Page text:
While comparing the estate 2007 Pinot Noir and Bishop’s Peak 2008 Pinot Noir, he explained that the wines are both hand-picked, 100 percent of the stems are removed, they’re fermented in small bins, and neither one is inoculated with yeast.

“We don’t inoculate in primary or secondary fermentation because native yeast is a characteristic of the vineyards and the expression of each vineyard site,” Talley pointed out.

The estate is a blend of 85 percent Rincon Vineyard (adjacent to the tasting room and winery) and 15 percent Rosemary’s Vineyard, only one mile apart. It has the structure and acidity to evolve over the next few years.

   “The Bishop’s Peak Pinot Noir is a lighter style that’s made to be consumed immediately. It has more bright red fruit flavor that makes it immediately approachable,” Talley explained. “The Bishop’s Peak wines reflect our wine-growing approach: finesse, elegance, and balance, as opposed to big powerful wines. The new packaging puts a fine point on that.”

   The Bishop’s Peak 2007 Cabernet Sauvignon, blended with 22 percent Cabernet Franc—both grown in Talley’s Hazel Vineyard in Paso Robles—is delicious without the ripe fruit flavors typically found in warmer-climate appellations.

   Late in July, Talley announced the departure of winemaker Leslie Mead Renaud, now at Foley Wine Group’s Lincourt in Santa Ynez Valley. She replaced Talley’s original winemaker Steve Rasmussen in 2005. Her enologist, Eric Johnson, who was hired in 2007, was promoted to assistant winemaker. Talley said he will take on a more active role in all aspects of winemaking with this year’s harvest. He also brought in winemaking veteran Byron Kosuge from Napa Valley as winemaking consultant. He cited Kosuge’s long history of making Chardonnay, Pinot Noir, and Syrah in Napa and Sonoma counties.

Kosuge is no newcomer to Arroyo Grande and has worked with Talley for the last decade, buying their grapes for the Miura brand owned by Emmanuel Kemiji, a certified master sommelier who works in the Bay Area. Kosuge and Talley have known each other since 1995.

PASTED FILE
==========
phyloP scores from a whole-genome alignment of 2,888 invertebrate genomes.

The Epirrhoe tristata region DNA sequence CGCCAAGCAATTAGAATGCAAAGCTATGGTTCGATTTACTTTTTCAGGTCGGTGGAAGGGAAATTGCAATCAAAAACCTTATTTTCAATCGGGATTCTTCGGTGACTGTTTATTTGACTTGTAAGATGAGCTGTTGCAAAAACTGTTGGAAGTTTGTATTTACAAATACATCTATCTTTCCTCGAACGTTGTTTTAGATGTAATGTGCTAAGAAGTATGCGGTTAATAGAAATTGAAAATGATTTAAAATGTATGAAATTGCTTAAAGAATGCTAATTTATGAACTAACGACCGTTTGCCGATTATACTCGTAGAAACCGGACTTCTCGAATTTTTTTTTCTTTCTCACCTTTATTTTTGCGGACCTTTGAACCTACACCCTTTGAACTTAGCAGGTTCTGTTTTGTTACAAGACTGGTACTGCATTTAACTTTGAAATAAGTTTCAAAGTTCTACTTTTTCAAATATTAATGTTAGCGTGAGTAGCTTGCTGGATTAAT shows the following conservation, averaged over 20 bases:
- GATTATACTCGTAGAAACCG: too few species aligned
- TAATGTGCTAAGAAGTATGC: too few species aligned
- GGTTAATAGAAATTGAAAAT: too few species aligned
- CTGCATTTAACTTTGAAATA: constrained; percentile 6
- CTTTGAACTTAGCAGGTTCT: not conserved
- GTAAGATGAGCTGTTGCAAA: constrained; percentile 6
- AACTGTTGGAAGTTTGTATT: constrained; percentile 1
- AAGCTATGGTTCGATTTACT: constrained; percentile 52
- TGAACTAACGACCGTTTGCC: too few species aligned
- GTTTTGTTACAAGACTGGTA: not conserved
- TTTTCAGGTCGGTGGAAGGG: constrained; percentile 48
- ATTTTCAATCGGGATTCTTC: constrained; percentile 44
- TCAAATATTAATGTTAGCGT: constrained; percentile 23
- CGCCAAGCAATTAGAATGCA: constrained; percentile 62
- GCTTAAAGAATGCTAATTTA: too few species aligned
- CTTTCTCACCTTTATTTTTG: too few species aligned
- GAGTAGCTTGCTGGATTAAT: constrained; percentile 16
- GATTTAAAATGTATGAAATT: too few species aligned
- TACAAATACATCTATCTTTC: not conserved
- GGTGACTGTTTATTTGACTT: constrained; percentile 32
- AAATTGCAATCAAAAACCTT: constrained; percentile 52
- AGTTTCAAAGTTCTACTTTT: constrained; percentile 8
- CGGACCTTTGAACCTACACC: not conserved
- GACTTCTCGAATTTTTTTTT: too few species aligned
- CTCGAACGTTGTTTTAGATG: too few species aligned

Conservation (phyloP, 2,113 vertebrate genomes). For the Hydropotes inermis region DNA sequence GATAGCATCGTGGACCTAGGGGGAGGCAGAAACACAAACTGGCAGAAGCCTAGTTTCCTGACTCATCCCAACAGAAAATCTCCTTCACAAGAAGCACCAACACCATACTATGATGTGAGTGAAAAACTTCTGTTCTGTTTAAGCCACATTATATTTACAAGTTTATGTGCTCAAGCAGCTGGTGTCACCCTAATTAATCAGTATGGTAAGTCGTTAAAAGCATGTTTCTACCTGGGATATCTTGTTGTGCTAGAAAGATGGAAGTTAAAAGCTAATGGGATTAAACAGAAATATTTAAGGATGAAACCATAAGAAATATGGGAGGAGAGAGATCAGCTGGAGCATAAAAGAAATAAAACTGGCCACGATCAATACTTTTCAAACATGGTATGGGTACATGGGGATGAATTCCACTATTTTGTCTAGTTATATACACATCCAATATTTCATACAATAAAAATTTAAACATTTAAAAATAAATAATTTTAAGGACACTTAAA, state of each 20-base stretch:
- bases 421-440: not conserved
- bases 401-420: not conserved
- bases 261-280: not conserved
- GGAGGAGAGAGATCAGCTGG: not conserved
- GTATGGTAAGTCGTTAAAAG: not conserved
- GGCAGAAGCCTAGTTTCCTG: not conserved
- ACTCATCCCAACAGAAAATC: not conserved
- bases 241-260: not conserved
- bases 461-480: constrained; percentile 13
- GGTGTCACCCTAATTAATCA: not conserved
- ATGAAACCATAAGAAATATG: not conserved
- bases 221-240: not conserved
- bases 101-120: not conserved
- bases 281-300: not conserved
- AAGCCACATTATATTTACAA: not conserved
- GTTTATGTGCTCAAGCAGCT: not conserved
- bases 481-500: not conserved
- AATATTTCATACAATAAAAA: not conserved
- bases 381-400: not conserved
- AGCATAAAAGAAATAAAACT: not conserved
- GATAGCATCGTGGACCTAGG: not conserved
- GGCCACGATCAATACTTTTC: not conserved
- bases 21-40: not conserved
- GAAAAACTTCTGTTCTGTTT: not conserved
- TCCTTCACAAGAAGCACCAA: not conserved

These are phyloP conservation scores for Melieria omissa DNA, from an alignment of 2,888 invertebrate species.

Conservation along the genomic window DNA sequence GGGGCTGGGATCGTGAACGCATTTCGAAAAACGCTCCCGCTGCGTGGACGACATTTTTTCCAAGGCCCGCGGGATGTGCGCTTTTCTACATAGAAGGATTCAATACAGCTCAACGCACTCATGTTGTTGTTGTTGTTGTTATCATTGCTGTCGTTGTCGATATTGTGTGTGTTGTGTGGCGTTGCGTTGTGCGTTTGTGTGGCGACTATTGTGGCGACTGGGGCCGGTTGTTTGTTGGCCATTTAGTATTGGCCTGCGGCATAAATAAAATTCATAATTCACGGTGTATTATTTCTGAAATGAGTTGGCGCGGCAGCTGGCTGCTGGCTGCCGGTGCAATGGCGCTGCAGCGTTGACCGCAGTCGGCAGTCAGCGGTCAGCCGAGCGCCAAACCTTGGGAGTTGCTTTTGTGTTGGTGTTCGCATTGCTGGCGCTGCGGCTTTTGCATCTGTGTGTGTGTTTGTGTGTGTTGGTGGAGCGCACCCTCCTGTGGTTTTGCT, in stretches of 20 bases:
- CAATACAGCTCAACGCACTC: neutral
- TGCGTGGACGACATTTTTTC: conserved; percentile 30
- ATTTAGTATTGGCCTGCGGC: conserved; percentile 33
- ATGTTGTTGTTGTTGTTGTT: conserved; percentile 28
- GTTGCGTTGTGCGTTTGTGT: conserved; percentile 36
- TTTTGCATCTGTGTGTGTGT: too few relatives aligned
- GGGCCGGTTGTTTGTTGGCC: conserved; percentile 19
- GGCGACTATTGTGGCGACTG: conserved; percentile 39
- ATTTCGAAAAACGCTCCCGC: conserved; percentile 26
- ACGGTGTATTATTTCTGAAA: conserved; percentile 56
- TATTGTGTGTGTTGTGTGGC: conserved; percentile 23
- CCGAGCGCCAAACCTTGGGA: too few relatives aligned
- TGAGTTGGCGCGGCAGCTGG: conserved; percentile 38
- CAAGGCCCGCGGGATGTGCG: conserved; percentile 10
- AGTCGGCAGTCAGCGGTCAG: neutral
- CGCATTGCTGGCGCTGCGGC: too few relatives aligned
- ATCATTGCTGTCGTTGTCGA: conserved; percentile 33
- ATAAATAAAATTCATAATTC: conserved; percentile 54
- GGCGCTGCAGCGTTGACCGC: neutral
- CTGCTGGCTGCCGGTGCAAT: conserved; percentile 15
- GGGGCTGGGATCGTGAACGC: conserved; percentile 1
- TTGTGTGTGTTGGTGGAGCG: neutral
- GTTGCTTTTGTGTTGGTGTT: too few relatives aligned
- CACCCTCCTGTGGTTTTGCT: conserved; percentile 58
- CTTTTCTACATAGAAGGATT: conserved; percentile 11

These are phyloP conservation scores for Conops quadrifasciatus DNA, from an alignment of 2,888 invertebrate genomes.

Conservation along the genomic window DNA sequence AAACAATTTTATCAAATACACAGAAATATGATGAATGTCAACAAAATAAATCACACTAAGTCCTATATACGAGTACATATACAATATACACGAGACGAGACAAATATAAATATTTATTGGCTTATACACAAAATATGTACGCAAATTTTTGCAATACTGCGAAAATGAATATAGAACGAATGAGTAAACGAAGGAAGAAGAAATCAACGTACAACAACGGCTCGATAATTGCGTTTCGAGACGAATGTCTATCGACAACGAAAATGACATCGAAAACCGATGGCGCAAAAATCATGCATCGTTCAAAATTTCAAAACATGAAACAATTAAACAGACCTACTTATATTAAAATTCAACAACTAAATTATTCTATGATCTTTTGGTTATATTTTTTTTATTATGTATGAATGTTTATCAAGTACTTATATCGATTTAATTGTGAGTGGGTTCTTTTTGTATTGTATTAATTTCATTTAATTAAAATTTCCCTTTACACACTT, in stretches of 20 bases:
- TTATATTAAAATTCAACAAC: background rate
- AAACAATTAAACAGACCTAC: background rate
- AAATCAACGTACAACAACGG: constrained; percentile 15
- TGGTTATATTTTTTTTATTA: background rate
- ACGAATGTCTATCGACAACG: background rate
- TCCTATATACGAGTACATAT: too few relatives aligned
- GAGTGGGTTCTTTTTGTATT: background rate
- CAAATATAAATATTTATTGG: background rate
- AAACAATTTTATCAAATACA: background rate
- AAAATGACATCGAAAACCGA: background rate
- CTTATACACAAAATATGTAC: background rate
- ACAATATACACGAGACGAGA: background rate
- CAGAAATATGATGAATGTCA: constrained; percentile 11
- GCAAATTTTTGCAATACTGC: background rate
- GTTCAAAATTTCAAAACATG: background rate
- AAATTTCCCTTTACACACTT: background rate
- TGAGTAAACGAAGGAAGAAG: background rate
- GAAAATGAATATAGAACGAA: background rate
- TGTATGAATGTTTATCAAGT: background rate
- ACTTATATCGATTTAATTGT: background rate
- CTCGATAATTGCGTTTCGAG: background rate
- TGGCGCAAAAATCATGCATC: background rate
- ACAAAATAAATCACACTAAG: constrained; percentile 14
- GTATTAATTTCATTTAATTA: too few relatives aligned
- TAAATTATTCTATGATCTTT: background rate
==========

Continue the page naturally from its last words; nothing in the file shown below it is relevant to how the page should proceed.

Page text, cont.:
As enthusiastic about the family winery as ever, Talley has a bright outlook on the future: “I think this opens a great new chapter in the story of Talley Vineyards. [Johnson] comes from a farming family. He grew up in California’s Central Valley and has an appreciation for farming. Like me, he believes that the world’s greatest wines are defined by place as opposed to winemaking manipulation.”

Johnson studied wine and viticulture at Cal Poly and has taken continuing education classes on wine at UC Davis. He’s worked closely with Mead Renaud since he started working at Talley.

“In addition, [Johnson] has an amazing work ethic and passion for excellence that’s inspiring to everyone here,” Talley said.

“[Kosuge] and I have known each other for 15 years, and worked together 10 years—since the time he started making a Talley Vineyard designated Chardonnay for Emmanuel,” he continued. “We have often discussed more collaboration, but it never really made sense until now.”

Talley plans to uphold the tradition of quality that has been the earmark of Talley Farms since his grandfather, Oliver Talley, established the business in 1948. Kosuge has already traveled here several times this year to connect with Talley and Johnson as they prepare for the upcoming harvest.

“[Kosuge] and [Johnson] are excited about working together and think thatthe experience will result in wines that truly capture the essence of our vineyard,” Talley said.

Cuisine columnist Kathy Marcks Hardesty can be reached at